BUTLER Primary School held an official opening of its Yarning Circle ahead of Naidoc Week.
Noongar Elder Neville Collard performed a smoking ceremony at the June 28 event, which was also attended by police officers.
“Our Yarning Circle will be a place for all students, staff and the wider school community to come together to have a yarn and feel a sense of belonging,” deputy principal Beth Hutchinson said.
Mrs Hutchinson said plants representing the six Noongar seasons were growing around the circle.
“The plants will, in years to come, provide protection for those using the Yarning Circle from weather elements such as the sea breeze we experience in Butler and the heat of the summer sun,” she said.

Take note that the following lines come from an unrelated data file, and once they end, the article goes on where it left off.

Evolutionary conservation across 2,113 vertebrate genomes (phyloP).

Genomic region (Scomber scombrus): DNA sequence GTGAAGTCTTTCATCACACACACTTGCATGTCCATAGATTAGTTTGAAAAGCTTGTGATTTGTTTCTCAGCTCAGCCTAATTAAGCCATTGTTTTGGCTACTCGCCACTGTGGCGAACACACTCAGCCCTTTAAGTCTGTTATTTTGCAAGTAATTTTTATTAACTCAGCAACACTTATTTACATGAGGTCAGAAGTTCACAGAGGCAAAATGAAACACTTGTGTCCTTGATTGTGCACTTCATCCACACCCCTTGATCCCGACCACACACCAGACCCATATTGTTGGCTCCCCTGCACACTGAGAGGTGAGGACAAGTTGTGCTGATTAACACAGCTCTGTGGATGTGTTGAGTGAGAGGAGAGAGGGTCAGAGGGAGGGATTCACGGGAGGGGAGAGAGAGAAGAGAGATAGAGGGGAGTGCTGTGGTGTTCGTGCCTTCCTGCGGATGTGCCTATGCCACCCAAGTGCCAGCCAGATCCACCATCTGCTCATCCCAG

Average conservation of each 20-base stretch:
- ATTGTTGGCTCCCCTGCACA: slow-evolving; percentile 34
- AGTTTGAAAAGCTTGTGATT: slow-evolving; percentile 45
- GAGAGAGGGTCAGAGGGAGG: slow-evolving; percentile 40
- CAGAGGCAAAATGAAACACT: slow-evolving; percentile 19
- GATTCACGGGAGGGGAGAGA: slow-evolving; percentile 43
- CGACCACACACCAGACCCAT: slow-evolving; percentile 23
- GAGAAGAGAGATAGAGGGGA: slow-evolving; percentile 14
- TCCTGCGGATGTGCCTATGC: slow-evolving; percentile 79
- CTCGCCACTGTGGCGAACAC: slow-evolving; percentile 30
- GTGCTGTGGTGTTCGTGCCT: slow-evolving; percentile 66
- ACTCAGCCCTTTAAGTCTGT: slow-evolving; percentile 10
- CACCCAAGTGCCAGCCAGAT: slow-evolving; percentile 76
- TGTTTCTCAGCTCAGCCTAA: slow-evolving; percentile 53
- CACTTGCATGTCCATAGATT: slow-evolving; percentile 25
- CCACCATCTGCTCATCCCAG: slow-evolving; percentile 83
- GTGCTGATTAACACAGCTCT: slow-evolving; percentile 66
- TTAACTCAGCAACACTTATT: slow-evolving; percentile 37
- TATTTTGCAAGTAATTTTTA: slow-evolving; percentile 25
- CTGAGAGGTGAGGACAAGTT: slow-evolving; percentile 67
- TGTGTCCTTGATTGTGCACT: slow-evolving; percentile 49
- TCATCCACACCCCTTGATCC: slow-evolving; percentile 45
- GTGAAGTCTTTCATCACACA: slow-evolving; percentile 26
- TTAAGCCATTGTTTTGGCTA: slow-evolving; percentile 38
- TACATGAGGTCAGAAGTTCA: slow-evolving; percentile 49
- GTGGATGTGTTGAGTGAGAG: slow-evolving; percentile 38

“Butler Primary School is working towards being more culturally responsive and this Yarning Circle will become a valued teaching hub.”
Mrs Hutchinson said the event started with afternoon tea for Aboriginal families, followed by the ceremony, with students as MCs.
The school consulted ECU cultural awareness officer and parent Jason Barrow during the planning and construction phase.
Mr Barrow said it had been a pleasure to work with teachers to embed Aboriginal perspectives throughout the school and praised Mrs Hutchinson for speaking in language.
Music teacher Carly Jurgowiak said the choir sang Pass the Song Along by Bernard Carney and translated into Noongar by George Walley.